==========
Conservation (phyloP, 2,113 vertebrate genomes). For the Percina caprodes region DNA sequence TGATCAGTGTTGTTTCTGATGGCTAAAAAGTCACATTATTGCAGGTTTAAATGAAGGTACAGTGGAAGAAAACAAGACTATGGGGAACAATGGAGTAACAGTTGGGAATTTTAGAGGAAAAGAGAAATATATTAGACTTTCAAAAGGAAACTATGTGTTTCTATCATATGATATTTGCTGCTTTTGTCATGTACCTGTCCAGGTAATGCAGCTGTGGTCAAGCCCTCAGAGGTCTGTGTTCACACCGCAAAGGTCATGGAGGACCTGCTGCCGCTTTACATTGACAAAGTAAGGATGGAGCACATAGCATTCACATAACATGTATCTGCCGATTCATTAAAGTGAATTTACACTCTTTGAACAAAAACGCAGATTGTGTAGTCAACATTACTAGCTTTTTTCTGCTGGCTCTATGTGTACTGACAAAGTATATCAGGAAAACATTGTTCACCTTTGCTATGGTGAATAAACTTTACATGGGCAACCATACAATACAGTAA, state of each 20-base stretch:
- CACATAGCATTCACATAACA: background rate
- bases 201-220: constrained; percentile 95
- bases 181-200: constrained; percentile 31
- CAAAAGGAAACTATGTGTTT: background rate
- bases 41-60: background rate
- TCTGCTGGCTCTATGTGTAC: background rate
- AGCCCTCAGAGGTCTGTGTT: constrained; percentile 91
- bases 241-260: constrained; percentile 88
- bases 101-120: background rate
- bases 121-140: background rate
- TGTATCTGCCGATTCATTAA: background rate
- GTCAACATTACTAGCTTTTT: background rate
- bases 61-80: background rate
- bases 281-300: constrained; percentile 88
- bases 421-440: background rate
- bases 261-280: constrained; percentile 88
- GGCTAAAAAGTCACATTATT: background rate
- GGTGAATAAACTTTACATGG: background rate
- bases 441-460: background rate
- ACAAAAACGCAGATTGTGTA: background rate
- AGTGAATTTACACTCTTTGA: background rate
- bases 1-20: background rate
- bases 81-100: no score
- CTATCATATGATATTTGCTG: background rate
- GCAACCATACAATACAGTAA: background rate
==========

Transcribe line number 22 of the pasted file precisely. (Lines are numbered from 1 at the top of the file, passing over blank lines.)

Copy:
- AGTGAATTTACACTCTTTGA: background rate